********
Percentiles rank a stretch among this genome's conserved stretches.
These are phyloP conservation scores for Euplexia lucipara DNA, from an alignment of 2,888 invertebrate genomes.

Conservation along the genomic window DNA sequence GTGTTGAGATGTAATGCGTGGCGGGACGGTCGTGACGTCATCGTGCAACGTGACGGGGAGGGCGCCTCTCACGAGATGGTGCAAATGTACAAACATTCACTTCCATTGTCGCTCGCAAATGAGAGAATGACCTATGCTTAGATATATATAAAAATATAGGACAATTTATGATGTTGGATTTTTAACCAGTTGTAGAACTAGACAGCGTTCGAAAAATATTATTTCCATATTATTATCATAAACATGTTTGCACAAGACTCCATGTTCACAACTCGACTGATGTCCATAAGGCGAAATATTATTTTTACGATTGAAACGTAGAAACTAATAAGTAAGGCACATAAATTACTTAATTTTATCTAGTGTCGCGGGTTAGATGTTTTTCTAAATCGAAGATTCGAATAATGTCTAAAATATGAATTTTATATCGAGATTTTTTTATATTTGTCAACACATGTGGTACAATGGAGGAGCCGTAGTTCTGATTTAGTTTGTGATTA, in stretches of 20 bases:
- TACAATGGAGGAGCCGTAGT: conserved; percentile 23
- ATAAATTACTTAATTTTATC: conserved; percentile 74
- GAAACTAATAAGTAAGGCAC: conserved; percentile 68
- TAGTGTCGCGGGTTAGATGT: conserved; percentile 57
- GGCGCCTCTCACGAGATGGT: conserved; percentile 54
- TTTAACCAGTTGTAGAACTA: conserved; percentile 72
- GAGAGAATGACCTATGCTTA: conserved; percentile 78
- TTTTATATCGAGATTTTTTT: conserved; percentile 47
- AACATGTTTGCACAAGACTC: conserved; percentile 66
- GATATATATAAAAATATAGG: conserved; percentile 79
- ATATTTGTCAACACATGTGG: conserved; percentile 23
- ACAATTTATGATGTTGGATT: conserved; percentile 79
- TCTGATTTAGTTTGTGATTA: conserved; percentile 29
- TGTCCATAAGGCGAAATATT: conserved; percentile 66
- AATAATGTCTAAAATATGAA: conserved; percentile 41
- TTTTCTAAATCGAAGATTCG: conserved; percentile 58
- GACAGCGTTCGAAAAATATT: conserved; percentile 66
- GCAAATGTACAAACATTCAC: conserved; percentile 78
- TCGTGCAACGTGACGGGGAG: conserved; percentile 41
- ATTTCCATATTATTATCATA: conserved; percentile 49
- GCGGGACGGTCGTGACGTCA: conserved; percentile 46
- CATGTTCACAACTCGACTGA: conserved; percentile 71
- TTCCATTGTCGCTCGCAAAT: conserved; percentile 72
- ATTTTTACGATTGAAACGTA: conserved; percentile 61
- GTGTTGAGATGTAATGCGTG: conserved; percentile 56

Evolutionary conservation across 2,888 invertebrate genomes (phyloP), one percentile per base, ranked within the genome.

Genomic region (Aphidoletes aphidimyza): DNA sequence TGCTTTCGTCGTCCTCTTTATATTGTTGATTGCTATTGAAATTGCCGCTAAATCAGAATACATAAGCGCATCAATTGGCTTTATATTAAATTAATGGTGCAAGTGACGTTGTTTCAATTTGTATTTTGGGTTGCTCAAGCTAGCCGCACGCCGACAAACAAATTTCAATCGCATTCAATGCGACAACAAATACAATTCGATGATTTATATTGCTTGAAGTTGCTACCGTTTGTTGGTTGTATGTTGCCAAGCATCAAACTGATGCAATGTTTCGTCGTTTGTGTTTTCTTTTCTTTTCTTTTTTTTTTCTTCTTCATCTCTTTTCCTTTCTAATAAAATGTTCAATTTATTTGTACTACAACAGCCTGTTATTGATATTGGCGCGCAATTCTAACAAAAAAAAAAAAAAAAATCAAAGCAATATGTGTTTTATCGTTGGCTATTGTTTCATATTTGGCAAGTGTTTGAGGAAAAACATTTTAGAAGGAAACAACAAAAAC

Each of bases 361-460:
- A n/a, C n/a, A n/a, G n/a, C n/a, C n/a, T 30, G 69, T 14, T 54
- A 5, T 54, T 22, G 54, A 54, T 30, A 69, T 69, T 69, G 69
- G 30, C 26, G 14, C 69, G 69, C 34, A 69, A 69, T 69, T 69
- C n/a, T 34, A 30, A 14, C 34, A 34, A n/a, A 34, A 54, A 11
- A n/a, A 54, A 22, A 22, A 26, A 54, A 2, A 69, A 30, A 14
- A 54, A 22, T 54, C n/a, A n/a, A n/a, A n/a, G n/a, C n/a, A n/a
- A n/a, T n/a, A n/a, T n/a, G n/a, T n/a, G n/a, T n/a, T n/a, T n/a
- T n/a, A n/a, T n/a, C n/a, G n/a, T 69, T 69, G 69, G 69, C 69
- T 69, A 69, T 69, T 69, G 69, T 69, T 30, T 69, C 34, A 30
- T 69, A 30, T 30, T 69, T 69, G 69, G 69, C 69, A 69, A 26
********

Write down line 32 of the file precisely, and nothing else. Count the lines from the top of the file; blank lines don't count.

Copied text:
- A n/a, C n/a, A n/a, G n/a, C n/a, C n/a, T 30, G 69, T 14, T 54